Basics of Communication and Pragmatics

The discipline is read for first-year students of a master course (1st semester). The total working intensiveness amounts to 72 academic hours including class work (18 lecture hours, 18 seminar hours) - 36 hours, self-instruction work – 36 hours. ECTS equals 2. While mastering the given discipline students are to take a credit.

The main goal of the discipline is to provide students with profound knowledge of Basics of Communication and Pragmatics. The discipline aims to familiarize students with the range of theories in Communication and Pragmatics, Discourse Studies. It also aims to provide practical analytical skills and methodologies for analyzing spoken, written and visual texts of different genres. It aims to cover the major areas in pragmatic theory, to introduce the latest developments in those areas, and to apply the theory to real data.This course considers how meanings are constructed in communication.

The discipline is organized so that it focuses in turn on various components that are central to communication.We focus on topics, such as referring expression and presuppositions, formal language system and the border between semantics/grammar and pragmatics.Relevant frameworks include schema theory, Grice and Relevance Theory. We also focus on speaker’s intention and description of speech acts or pragmatic acts, the interpersonal dynamics of interaction, and politeness and impoliteness theories, the application of pragmatics to cross-cultural situations.The emphasis of the course is on the application of pragmatic theory to 'real' data, and how that application affords insights into both the data and the theory.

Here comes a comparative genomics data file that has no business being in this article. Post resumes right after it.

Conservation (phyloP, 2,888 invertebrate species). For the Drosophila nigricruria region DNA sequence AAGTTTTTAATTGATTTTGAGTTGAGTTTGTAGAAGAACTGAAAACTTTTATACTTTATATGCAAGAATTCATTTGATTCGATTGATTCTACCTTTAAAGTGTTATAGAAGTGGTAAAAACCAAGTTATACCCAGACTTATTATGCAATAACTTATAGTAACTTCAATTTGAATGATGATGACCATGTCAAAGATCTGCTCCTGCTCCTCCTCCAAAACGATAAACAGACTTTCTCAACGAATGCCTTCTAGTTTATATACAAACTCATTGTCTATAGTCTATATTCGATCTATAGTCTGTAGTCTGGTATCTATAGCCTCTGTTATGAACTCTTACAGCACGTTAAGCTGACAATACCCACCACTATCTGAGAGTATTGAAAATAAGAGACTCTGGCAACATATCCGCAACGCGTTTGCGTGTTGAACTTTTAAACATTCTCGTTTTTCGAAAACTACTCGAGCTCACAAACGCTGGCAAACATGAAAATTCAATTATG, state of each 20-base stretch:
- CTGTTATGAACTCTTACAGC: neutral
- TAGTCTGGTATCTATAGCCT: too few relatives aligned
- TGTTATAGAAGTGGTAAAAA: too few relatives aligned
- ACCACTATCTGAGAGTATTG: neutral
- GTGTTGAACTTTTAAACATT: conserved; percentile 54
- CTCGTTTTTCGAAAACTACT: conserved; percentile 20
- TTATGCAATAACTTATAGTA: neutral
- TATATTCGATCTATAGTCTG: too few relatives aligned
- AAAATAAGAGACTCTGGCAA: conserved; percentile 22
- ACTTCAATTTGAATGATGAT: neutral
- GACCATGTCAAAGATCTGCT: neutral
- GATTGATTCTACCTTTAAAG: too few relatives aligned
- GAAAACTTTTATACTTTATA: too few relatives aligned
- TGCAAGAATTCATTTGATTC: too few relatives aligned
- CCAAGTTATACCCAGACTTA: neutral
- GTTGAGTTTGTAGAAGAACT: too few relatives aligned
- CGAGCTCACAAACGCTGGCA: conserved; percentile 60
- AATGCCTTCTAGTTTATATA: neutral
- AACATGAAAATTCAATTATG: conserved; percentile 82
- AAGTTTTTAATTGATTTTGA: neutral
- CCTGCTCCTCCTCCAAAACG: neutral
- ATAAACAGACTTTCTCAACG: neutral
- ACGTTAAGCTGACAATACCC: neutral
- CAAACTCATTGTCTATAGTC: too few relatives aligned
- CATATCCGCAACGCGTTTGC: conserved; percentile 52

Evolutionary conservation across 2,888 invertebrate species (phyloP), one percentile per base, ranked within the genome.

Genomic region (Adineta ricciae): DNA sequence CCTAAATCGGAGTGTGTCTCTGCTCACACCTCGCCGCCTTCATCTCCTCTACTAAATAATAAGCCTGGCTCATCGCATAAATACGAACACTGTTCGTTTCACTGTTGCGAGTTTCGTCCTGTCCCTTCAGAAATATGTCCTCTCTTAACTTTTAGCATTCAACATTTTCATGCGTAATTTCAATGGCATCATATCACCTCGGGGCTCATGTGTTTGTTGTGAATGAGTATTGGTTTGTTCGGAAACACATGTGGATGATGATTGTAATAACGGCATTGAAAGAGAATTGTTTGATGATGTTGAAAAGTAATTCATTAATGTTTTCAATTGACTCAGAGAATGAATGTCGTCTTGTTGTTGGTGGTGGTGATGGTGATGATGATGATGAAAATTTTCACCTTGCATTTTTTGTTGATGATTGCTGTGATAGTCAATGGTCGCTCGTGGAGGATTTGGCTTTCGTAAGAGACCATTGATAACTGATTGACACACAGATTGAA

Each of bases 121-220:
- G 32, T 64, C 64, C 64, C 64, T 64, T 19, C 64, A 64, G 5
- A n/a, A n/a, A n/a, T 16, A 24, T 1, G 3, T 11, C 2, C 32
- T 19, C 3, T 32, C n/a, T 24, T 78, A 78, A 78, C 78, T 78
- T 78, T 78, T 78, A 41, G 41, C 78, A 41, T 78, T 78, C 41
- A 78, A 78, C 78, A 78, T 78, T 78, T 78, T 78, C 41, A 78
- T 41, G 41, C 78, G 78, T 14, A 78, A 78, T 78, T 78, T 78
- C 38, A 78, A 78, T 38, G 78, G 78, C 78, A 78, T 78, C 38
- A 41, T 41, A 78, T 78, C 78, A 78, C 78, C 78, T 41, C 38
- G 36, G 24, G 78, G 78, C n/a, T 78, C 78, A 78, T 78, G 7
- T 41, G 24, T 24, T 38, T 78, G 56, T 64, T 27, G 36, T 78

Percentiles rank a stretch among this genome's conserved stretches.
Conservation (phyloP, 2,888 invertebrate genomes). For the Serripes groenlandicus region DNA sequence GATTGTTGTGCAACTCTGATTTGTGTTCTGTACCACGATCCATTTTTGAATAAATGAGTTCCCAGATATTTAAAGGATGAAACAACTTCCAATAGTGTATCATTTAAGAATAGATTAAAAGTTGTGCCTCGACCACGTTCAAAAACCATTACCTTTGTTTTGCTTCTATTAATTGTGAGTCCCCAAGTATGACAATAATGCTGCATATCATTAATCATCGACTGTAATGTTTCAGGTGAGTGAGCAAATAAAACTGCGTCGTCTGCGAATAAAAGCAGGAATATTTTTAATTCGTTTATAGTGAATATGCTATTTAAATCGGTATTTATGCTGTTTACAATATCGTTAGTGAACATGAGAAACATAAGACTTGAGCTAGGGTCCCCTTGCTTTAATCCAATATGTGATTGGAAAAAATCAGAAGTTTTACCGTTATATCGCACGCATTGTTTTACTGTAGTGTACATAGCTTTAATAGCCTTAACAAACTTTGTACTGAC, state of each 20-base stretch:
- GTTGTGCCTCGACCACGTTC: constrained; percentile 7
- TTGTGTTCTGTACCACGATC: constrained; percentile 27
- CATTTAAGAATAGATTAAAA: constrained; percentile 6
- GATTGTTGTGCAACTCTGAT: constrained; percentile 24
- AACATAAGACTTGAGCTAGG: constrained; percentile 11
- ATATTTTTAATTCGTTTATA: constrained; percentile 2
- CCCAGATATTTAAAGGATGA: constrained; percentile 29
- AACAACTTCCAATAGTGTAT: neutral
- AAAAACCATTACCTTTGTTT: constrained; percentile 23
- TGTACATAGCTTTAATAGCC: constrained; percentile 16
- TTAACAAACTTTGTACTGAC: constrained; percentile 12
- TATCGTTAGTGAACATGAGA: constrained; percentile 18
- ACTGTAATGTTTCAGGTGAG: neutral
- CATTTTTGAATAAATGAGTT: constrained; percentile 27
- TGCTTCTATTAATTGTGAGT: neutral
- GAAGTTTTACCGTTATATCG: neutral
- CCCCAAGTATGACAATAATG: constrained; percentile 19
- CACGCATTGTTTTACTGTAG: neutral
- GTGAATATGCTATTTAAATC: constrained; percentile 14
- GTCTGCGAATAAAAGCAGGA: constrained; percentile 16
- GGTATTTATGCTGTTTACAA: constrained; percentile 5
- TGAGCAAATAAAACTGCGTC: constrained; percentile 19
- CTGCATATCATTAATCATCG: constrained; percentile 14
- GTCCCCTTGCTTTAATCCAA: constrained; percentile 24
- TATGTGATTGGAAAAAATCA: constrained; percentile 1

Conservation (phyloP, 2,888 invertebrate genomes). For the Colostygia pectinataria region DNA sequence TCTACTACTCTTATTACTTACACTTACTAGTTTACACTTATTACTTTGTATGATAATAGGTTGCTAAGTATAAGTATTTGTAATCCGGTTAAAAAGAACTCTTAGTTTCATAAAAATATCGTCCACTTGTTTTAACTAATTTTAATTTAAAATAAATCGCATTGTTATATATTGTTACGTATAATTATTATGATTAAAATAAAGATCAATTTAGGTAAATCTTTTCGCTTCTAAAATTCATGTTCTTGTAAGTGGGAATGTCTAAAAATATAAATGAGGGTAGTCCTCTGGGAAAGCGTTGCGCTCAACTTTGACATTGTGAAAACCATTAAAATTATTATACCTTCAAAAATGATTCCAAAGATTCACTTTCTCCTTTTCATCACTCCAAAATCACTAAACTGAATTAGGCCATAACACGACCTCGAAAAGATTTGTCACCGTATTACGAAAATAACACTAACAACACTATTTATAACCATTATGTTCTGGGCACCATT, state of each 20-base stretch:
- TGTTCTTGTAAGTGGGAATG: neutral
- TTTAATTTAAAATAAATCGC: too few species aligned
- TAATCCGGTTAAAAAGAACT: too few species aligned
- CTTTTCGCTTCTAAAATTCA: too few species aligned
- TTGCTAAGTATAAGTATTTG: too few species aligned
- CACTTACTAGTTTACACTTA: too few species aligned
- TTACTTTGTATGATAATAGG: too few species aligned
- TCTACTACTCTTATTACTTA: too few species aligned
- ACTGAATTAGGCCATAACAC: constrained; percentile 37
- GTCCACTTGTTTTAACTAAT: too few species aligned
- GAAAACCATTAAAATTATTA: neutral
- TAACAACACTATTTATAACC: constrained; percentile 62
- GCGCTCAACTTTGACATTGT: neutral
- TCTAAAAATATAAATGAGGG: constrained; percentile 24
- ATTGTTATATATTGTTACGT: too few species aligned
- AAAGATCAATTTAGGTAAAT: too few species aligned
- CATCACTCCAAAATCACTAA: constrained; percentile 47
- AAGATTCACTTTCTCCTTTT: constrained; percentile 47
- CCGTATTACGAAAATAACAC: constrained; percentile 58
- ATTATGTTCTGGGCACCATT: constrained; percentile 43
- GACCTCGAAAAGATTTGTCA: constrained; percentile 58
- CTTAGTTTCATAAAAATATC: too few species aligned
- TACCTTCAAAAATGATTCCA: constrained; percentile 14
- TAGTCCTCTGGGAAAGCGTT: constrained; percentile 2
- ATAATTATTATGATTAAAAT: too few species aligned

The discipline “Basics of Communication and Pragmatics” emphasizes the integration of theory with practical methods.Hands-on practical work with texts is an important element of the course.While mastering this course students are to develop an understanding of the relationship between language and meaning on the word, sentence and utterance level; to learn essential terms of the course and be able to observe pragmatic theories about how language users achieve their goals in verbal interaction with others.

Having completed this course students will be able to apply theoretical knowledge of linguistic description, communication and pragmatics in scientific and experimental work and to carry out self-sufficient scientific research.

The most important issues students are to cover while studying the given discipline are: Intercultural Communication, Critical Discourse Analysis, Pragmatics, Fundamentals of Meaning, Presumptive Meanings, Speech acts, The Theory of Generalized Conversational Implicature, Semantic Analysis, Criticisms of Pragmatics, Deixis, and Pragmatics of written texts

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